Virginia Woolf was an ambitious and prolific author who wrote not only novels but also nonfiction books. Woolf, in fact, wrote so many groundbreaking, best-selling books that is often difficult for critics and fans to determine which is her best work.
While many fans feel Woolf’s best-selling novel “Mrs. Dalloway” is her masterpiece, others claim her nonfiction book “A Room Of One’s Own” is her best work.
So what do you think? What is Virginia Woolf’s best book? Vote in the poll at the end of the post!
The Voyage Out
The Voyage Out is Woolf’s first novel and it tells the story of a young woman’s journey of self-discovery on her father’s ship in South American. The novel was published on March 26, 1915 and may have been inspired by the sinking of the Titanic in 1912.
Night and Day
Night and Day is a novel about love, happiness, marriage and success. The story explores London society prior to World War I through the eyes of four main characters on the cusp of matrimony. The novel was published on October 20, 1919.
Jacob’s Room is a novel that explores the concept of emptiness and loss. The story is about the life of a young man named Jacob but it is told through the perspectives of the women in Jacob’s life. The novel was published on October 26, 1922.
Mrs. Dalloway is probably Woolf’s most well-known novel. The story is about a day in the life of its main character, Clarissa Dalloway, as she prepares for a party she is hosting that evening. Prominent themes in the novel include mental illness, feminism and homosexuality. The novel was published on May 14, 1925.
To The Lighthouse
To the Lighthouse tells the story of the Ramsay family’s trip to the Isle of Skye in Scotland. The novel is semi-autobiographical and was inspired by the Stephen family trips to Cornwall when Woolf was a child.
The novel, which focuses on the private thoughts of its characters rather than the plot, is also a key example of the stream-of-consciousness literary technique. The novel was published on May 5, 1927.
Orlando is a novel inspired by Woolf’s aristocratic friend Vita Sackville-West. The story follows a poet as he changes gender and lives for centuries, often meeting famous people in English literature. The book is considered a feminist classic and is often cited in transgender studies. The novel was published on October 11, 1928.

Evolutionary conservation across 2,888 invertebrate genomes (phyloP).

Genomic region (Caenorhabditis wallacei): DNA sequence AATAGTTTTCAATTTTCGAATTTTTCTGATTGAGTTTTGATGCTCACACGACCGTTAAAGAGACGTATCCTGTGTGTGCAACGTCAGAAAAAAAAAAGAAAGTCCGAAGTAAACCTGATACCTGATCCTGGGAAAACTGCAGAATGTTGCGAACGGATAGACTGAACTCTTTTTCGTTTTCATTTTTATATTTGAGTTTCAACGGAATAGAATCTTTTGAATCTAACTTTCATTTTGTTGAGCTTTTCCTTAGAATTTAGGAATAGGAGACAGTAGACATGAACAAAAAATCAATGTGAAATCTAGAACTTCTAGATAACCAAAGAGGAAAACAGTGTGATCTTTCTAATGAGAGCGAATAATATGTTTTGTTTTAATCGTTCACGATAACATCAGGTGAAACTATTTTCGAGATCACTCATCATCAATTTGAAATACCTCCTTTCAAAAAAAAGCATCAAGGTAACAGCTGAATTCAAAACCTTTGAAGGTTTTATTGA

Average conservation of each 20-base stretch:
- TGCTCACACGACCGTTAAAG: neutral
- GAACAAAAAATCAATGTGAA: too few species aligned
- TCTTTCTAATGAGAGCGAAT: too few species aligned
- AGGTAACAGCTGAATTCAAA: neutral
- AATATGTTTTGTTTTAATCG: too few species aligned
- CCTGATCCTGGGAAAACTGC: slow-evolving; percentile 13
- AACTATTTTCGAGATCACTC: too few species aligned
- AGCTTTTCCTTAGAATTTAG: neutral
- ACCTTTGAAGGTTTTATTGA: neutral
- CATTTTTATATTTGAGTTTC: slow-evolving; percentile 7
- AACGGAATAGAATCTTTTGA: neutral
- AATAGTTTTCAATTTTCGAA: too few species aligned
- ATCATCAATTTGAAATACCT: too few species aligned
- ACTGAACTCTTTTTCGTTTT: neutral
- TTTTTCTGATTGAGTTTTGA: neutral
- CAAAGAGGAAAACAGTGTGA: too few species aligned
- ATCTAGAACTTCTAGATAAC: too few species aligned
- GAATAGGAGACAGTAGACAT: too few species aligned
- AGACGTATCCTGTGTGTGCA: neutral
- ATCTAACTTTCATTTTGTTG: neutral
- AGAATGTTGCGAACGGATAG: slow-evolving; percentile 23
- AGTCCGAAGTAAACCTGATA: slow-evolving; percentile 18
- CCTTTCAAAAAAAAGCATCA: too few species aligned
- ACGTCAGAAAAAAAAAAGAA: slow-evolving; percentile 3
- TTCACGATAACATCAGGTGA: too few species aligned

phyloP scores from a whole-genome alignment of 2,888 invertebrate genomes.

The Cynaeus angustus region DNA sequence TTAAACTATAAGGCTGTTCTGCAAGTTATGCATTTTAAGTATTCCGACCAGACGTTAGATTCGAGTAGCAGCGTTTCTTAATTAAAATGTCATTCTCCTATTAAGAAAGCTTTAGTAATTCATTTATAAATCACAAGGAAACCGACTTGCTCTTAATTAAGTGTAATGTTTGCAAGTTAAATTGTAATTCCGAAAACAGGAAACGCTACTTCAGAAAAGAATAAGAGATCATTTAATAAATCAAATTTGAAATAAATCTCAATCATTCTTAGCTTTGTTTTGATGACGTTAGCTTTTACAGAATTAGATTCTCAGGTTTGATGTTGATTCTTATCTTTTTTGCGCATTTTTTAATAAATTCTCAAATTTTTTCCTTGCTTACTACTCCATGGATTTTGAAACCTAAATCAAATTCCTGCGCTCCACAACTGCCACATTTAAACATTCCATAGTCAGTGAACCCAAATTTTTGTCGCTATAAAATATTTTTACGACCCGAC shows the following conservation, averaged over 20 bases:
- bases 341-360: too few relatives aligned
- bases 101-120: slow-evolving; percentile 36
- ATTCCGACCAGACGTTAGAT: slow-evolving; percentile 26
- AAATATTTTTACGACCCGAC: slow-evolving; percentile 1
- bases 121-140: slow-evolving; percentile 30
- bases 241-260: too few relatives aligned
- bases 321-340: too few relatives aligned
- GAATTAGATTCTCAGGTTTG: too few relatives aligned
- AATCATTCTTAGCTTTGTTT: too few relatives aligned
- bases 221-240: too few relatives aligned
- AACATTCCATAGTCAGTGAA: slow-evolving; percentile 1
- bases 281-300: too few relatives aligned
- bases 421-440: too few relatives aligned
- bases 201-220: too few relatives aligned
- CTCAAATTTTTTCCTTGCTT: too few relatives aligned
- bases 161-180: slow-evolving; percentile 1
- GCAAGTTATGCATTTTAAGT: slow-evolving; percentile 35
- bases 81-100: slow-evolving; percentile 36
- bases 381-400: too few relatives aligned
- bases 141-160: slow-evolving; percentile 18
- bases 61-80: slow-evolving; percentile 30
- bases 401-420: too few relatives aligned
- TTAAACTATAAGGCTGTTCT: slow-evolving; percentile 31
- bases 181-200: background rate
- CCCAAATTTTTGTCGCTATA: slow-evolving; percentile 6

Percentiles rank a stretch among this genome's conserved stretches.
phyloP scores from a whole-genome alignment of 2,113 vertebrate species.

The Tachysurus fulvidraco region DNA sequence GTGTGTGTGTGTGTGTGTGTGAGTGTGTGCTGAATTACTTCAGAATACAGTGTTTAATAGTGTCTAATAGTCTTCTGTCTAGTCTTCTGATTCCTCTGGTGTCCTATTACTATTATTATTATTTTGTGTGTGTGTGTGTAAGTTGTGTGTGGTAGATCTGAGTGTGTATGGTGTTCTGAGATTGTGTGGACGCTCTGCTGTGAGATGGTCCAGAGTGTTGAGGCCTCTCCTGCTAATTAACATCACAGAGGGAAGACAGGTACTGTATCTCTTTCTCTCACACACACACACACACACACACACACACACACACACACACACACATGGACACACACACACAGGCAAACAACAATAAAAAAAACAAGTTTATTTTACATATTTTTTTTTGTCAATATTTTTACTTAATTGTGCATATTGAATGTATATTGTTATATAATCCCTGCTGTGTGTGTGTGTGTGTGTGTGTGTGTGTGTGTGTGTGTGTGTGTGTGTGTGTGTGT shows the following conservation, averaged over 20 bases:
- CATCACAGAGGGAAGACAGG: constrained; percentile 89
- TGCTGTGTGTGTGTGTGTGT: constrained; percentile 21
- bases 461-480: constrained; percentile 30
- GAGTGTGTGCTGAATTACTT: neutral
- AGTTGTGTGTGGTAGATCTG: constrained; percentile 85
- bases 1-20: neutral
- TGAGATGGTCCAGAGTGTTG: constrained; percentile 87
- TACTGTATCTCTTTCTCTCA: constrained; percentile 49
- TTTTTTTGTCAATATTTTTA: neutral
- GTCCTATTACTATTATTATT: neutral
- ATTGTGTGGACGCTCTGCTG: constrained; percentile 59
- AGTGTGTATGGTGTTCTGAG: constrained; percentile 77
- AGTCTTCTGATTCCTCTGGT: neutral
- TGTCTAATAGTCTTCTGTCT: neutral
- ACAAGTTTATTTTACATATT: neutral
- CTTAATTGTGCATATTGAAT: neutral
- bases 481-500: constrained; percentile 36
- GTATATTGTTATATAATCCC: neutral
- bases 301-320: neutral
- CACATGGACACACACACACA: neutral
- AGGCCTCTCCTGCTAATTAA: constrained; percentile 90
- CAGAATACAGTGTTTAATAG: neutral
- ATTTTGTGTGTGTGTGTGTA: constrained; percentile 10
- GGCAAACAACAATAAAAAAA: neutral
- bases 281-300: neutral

The Waves is considered one of Woolf’s most experimental novels. The book tells the story of six characters, following them from childhood to old age and focuses on their inner thoughts and feelings along the way. Instead of a plot-driven story, the story is told in a series of soliloquies by the main characters. The novel was published on October 8, 1931.
The Years is a novel that traces the history of a family from the 1800s to modern-day 1930s. Like many of Woolf’s novels, the story focuses on the private details of the characters lives. Each section of the book takes place on a single day of each year and each year is defined by a particular season. The novel was published in 1937.
Between the Acts
Between the Acts was the last novel Woolf wrote before her death. The novel is about an audience watching a play in a small English village and describes how the audience members bond during the play through their differences and similarities. The book was published on July 17, 1941.
Flush: A Biography
Flush is an experimental book about Elizabeth Barrett Browning’s cocker spaniel dog. The book is a cross-blend of nonfiction and fiction in which Woolf uses her distinctive stream-of-consciousness style to tell the story through a non-human perspective. The book was published in 1933.
Roger Fry: A Biography
Roger Fry is a biography Woolf wrote about her friend and fellow Bloomsbury Group member, Roger Fry, after his death in 1934. The book was published in 1940, just a year before Woolf’s death.
A Room of One’s Own
A Room of One’s Own is an extended essay that discusses many feminist issues, such as women’s lack of educational opportunities and their economic and social dependence on men.
The book, published on October 24, 1929, is considered a feminist classic and forever cemented Woolf’s reputation as a feminist writer.
Three Guineas is a nonfiction book that Woolf published on June 3, 1938 as a sequel to A Room of One’s Own.
The book discusses topics such as fascism, war and feminism, tying them all together in a series of letters to various organizations that had requested financial donations from Woolf. The book sold well and was well received by the public but heavily criticized by critics and Woolf’s fellow Bloomsbury Group members.